HARTFORD, Conn. — Geno Auriemma was ecstatic when he got the call that Rebecca Lobo had decided to play for him at UConn. She was the best center in the country and had chosen to spend the next four years in Storrs over the likes of Stanford, Northwestern and Notre Dame.
But did he think he had just acquired the backbone to an eventual national championship team? No. Nor did he see it coming after getting Jamelle Elliott, Jennifer Rizzotti and Kara Wolters to come aboard.
“We didn’t know any of this stuff,” Auriemma said. “We were just like, ‘Man, we really like these kids, and I think they fit our culture. And if we bring them there, who knows what could happen?’ “
Auriemma and the basketball found that out in 1995, when those four and the rest of the 1994-95 Huskies dethroned top-ranked juggernaut Tennessee, went undefeated in the Big East and ultimately strung together a 35-0 record. The culmination of that run, achieved 25 years ago Thursday, was UConn’s first national title, a 70-64 win over the Lady Vols at the Target Center in Minneapolis.
But in the years since, that group has shown that winning the school’s first basketball title was just the beginning for UConn’s dynasty.
Auriemma said he first realized that he had a team capable of something special in the middle of the 1993-94 season. Though the Huskies ultimately fell to North Carolina in the Elite Eight, they had won the Big East regular-season and tournament titles, dropping one game in conference play altogether, while securing the program’s first 30-win season. Next season the Huskies would return all their major contributors and add highly touted recruit Nykesha Sales.
“When we put it all together and we threw them all into the pot and started mixing it up, we looked up one day and went, ‘Damn, I think we could win the whole thing with this group,’ “ Auriemma said.
They had all the right pieces. As Lobo put it, they fielded “a fiery point guard (Rizzotti), a dominant center (Wolters), a stretch 4 (Lobo) before they were even called that, a creator in Nykesha (Sales),” the last of whom Rizzotti described as “the perfect finishing piece to our puzzle.” Lobo emerged as the consensus national player of the year that season, and Rizzotti picked up All-America honors.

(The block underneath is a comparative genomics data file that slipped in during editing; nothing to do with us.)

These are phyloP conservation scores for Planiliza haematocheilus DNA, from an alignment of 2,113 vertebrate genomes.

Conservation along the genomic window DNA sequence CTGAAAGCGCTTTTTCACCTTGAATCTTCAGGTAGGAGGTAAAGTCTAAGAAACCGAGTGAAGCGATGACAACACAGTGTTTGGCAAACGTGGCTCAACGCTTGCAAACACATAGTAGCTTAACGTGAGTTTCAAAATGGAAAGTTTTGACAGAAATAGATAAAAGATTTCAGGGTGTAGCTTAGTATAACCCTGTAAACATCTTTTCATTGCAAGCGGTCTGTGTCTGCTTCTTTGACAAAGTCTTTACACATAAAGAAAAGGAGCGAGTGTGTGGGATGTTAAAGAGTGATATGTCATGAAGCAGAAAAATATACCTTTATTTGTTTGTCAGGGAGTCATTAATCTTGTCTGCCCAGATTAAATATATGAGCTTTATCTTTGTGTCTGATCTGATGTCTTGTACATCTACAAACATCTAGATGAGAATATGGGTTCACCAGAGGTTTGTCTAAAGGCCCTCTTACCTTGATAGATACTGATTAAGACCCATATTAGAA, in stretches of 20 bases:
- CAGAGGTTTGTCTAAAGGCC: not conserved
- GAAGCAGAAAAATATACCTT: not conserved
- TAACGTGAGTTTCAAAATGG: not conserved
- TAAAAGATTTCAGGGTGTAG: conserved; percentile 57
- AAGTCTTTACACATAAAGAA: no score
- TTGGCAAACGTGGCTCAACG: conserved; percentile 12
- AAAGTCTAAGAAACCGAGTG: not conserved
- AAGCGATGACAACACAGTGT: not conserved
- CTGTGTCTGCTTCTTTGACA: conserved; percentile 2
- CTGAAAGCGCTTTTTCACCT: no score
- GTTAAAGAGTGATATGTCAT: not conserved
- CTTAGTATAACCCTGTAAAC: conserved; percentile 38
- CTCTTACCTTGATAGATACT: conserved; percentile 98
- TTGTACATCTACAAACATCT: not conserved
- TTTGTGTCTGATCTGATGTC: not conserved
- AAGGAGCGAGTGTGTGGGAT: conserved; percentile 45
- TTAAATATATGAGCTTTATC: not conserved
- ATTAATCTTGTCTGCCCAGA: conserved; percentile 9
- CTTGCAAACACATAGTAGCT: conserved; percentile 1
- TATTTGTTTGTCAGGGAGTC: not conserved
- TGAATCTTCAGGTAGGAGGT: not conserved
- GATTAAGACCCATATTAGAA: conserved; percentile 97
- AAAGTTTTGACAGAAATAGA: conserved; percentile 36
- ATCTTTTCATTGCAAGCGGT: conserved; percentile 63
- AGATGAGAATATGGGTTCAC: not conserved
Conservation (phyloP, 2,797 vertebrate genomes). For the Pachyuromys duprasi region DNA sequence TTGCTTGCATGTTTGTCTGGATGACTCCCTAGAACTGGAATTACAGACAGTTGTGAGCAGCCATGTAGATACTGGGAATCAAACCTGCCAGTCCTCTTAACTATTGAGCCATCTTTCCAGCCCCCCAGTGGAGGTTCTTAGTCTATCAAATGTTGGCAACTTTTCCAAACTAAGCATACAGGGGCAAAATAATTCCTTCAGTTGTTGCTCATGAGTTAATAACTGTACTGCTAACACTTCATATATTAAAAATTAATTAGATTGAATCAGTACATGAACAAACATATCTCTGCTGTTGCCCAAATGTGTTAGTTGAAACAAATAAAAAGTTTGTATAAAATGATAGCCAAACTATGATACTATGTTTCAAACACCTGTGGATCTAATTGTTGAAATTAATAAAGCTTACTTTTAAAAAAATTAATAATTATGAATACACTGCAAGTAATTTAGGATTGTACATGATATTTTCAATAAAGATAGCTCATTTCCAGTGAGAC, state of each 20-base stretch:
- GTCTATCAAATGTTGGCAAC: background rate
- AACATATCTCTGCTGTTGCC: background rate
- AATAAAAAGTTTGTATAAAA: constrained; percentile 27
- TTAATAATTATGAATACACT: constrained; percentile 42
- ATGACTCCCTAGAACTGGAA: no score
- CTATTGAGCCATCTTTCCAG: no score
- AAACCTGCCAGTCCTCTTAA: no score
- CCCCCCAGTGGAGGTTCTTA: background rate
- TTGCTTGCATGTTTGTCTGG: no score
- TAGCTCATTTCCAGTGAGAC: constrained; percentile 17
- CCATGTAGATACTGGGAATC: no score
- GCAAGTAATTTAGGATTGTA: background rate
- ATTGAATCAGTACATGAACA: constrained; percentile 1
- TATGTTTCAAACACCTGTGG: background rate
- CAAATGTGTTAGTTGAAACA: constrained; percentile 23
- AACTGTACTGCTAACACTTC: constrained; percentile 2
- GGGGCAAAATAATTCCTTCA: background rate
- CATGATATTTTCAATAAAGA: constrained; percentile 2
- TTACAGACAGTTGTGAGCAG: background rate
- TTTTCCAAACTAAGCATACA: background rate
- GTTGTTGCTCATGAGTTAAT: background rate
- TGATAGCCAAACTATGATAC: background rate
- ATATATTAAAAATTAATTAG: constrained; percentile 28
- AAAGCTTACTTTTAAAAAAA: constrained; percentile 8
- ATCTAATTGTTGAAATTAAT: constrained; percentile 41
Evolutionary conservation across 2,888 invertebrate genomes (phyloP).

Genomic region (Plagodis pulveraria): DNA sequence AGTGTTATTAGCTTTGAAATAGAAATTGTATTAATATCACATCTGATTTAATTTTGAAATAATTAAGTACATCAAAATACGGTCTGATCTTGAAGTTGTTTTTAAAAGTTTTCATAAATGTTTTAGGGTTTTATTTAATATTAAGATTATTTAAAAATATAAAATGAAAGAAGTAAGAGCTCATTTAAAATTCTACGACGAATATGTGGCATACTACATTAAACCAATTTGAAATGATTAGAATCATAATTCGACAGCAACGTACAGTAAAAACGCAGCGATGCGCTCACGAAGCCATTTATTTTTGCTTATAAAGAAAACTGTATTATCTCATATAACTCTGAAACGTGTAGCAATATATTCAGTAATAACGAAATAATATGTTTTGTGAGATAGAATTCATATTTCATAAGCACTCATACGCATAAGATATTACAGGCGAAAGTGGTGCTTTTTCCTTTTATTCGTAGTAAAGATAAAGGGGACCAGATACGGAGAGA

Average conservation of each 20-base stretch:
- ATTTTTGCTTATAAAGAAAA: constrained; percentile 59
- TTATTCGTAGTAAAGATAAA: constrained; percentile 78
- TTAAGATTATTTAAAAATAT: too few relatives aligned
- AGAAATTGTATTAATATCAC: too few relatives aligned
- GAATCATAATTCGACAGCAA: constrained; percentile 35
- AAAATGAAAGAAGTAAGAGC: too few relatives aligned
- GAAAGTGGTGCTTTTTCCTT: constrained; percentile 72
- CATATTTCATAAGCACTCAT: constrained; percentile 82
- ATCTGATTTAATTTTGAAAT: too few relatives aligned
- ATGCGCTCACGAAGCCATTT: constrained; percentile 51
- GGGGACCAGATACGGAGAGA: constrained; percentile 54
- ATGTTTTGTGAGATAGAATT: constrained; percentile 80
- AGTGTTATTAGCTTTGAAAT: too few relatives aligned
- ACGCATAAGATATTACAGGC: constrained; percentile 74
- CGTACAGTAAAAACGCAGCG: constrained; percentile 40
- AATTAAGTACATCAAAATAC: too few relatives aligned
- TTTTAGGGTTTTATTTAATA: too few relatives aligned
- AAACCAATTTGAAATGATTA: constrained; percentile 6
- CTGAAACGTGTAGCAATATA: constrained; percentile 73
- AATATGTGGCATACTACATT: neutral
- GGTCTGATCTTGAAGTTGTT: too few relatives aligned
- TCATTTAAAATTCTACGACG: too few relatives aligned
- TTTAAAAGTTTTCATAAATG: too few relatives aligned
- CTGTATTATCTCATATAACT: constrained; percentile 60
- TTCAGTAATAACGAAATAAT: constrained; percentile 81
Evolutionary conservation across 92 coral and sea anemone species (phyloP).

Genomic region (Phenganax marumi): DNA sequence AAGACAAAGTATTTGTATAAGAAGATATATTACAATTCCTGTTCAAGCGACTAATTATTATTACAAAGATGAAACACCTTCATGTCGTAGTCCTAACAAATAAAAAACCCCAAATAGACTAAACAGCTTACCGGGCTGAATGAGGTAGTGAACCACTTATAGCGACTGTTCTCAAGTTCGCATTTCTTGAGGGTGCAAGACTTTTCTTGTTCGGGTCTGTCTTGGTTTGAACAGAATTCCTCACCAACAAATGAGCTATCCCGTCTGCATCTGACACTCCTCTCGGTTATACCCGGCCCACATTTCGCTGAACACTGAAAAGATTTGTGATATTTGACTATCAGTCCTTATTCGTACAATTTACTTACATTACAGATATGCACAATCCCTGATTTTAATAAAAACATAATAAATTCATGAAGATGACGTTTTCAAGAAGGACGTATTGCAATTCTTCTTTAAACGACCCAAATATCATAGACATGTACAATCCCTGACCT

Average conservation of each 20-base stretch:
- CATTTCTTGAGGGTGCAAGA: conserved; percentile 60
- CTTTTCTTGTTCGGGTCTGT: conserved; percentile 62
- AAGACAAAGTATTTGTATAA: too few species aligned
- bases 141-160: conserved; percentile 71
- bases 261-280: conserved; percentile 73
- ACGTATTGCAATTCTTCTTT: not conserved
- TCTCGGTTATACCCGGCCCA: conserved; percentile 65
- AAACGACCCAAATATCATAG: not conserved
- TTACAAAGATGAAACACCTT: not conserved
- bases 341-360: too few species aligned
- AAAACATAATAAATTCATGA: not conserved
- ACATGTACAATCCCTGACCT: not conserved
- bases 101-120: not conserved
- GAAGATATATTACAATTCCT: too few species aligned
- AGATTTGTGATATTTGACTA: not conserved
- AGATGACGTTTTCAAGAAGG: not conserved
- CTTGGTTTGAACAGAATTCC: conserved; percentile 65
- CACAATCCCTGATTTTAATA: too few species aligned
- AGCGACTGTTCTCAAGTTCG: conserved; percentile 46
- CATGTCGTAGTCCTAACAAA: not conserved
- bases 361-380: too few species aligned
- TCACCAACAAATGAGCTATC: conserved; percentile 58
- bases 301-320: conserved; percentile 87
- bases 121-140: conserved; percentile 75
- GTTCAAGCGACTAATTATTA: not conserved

Though all that was important, it wasn’t what made the Huskies a championship team
“We had a really good mix of all the intangible and tangible qualities that you need to be good,” Rizzotti said. “And so our combination together ended up being so much greater than the parts of that team.”
They had a high basketball IQ, which helped Auriemma implement a triangle offense entering the season. The relatively laid-back dispositions of senior co-captains Lobo and Pam Webber were perfectly complemented by the more intense ones of juniors Rizzotti and Elliott. Players such as Sales and Carla Berube embraced their roles off the bench. Even after media attention soared, no one sought the limelight.
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But the Huskies were also self-motivated high-achievers, driven to be great and take down anyone standing in their way. Sometimes their foil was Auriemma, who pushed and jabbed them to overcome their individual shortcomings and come together as a group.
“They were all just very, very mature in how they went about their business, and they expected perfection,” said Tonya Cardoza, who was a first-year assistant coach on that 1994-95 team. “Every day when they came to practice, it was about beating (Auriemma) and his expectations. And when they left practice, they either felt that way or they didn’t, but they knew coming in the next day that they wanted to be better. They wanted to try to do something special.”
The team took a massive step in that direction by beating then-No. 1 Tennessee on Martin Luther King Jr. Day in a nationally televised matchup that set shockwaves throughout the basketball world. By the time the national championship game came along, UConn had steamrolled most of its opponents, with all but one game decided by double figures. A victory over the Lady Vols would mark the first 35-0 season record in NCAA history.
None of that mattered. The players just wanted to win. And if that ultracompetitive bunch needed any extra motivation, everyone from semifinalist coaches Andy Landers of Georgia and Tara Vanderveer of Stanford to commentator Robin Roberts favored Tennessee in the rematch.